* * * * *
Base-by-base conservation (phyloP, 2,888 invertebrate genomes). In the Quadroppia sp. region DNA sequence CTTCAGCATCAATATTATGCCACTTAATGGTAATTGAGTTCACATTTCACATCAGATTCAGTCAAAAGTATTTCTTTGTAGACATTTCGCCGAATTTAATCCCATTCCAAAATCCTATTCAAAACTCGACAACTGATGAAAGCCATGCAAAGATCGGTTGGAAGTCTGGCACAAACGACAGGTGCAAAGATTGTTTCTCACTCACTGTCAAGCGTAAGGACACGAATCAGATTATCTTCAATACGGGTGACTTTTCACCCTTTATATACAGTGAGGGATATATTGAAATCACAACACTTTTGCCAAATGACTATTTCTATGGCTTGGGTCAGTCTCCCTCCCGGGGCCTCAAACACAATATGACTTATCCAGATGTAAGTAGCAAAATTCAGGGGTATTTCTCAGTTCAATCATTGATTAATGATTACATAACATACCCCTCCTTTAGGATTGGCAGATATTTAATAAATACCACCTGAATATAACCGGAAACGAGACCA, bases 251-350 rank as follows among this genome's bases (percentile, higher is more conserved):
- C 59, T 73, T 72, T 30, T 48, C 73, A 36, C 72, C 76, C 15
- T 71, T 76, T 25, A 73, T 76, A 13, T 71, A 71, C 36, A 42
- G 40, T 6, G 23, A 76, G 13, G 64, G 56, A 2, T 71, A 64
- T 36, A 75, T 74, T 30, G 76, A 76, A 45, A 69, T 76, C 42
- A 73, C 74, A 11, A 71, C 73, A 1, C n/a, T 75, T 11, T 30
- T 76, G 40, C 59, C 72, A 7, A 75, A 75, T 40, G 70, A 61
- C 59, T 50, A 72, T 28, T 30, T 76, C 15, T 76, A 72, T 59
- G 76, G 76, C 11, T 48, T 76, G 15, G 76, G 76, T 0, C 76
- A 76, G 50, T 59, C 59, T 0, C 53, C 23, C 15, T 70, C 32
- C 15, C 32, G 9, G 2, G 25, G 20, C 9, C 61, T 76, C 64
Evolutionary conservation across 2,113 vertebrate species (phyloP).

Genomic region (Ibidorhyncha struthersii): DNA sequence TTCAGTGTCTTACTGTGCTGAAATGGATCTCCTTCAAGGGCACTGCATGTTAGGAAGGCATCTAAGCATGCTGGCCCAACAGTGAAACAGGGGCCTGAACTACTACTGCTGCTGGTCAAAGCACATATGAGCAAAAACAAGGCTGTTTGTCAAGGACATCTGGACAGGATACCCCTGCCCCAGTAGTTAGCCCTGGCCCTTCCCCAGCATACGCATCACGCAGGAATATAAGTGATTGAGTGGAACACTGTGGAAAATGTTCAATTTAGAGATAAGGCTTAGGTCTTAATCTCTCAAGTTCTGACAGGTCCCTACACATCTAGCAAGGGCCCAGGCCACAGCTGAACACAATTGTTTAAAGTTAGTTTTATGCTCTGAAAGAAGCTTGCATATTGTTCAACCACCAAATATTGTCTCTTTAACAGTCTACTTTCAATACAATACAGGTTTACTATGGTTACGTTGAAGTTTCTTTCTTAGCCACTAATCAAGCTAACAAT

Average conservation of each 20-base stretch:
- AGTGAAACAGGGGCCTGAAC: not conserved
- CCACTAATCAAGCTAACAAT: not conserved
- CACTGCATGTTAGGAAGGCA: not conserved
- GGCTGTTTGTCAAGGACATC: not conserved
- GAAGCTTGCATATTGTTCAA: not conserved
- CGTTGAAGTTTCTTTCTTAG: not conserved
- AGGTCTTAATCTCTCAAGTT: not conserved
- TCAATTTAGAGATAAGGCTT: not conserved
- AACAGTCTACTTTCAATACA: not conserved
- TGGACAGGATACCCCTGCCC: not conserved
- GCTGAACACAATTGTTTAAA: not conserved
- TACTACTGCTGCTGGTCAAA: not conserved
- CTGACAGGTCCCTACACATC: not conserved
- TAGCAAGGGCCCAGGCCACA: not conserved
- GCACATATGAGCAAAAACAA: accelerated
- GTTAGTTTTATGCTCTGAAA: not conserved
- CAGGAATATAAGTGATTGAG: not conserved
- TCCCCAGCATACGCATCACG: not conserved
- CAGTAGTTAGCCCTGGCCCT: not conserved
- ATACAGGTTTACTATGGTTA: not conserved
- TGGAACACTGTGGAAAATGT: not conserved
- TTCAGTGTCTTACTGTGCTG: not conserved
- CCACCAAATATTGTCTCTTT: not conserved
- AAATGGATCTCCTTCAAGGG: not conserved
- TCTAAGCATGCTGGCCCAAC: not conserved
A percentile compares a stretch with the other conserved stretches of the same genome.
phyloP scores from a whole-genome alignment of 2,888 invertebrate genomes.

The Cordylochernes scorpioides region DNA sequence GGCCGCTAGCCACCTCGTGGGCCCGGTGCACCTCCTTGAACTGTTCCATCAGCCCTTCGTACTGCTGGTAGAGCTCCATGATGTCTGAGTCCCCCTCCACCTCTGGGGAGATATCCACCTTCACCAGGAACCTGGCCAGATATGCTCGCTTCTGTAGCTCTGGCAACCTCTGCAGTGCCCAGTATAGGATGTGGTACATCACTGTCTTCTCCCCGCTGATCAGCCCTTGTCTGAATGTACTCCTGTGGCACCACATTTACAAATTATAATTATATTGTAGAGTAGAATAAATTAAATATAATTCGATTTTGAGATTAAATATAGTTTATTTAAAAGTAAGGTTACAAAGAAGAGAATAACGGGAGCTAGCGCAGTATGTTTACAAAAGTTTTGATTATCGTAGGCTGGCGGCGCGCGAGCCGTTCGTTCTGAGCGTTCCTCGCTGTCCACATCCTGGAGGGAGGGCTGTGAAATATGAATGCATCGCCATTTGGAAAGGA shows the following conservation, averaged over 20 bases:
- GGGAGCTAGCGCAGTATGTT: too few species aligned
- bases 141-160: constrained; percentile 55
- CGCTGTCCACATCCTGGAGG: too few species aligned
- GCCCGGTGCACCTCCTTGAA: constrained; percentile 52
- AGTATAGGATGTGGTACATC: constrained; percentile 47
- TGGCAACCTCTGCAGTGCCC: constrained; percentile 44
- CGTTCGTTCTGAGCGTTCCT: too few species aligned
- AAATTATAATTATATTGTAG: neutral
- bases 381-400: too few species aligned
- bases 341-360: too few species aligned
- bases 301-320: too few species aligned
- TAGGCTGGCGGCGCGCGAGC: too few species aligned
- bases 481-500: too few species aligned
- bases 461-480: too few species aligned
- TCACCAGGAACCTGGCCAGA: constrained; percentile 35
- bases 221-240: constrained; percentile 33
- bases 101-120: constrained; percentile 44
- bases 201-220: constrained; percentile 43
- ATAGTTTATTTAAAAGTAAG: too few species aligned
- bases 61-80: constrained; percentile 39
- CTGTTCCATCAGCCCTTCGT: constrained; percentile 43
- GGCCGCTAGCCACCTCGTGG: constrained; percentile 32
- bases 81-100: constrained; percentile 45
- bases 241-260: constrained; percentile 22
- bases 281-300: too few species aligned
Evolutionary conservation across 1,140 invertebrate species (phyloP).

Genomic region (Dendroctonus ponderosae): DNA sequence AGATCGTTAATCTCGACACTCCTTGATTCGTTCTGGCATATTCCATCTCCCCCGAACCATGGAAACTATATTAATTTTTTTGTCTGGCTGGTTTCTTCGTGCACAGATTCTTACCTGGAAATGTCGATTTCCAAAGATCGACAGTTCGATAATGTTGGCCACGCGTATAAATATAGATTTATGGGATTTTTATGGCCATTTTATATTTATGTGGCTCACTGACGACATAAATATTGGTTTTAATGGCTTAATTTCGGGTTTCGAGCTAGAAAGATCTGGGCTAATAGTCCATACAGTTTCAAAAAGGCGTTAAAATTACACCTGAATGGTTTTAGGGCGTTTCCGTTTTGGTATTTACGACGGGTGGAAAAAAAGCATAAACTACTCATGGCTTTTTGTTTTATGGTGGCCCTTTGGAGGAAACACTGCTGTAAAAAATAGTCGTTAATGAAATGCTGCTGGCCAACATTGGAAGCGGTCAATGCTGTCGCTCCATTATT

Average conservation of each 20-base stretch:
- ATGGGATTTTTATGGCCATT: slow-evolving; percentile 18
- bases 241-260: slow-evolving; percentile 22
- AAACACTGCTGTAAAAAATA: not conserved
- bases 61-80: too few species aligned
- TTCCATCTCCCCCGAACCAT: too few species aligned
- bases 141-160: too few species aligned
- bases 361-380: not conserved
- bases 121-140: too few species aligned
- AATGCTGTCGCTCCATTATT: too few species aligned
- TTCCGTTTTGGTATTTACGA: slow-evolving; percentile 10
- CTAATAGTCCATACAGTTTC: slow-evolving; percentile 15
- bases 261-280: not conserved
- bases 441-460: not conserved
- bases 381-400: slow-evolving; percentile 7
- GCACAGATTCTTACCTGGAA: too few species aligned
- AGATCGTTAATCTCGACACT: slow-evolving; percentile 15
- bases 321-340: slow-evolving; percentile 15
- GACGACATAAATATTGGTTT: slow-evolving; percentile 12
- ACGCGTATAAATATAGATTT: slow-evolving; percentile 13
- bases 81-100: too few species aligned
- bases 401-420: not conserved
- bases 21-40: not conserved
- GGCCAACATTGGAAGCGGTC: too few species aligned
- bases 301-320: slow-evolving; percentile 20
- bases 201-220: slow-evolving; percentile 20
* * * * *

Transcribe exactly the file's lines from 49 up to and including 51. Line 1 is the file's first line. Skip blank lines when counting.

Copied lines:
- CGTTCGTTCTGAGCGTTCCT: too few species aligned
- AAATTATAATTATATTGTAG: neutral
- bases 381-400: too few species aligned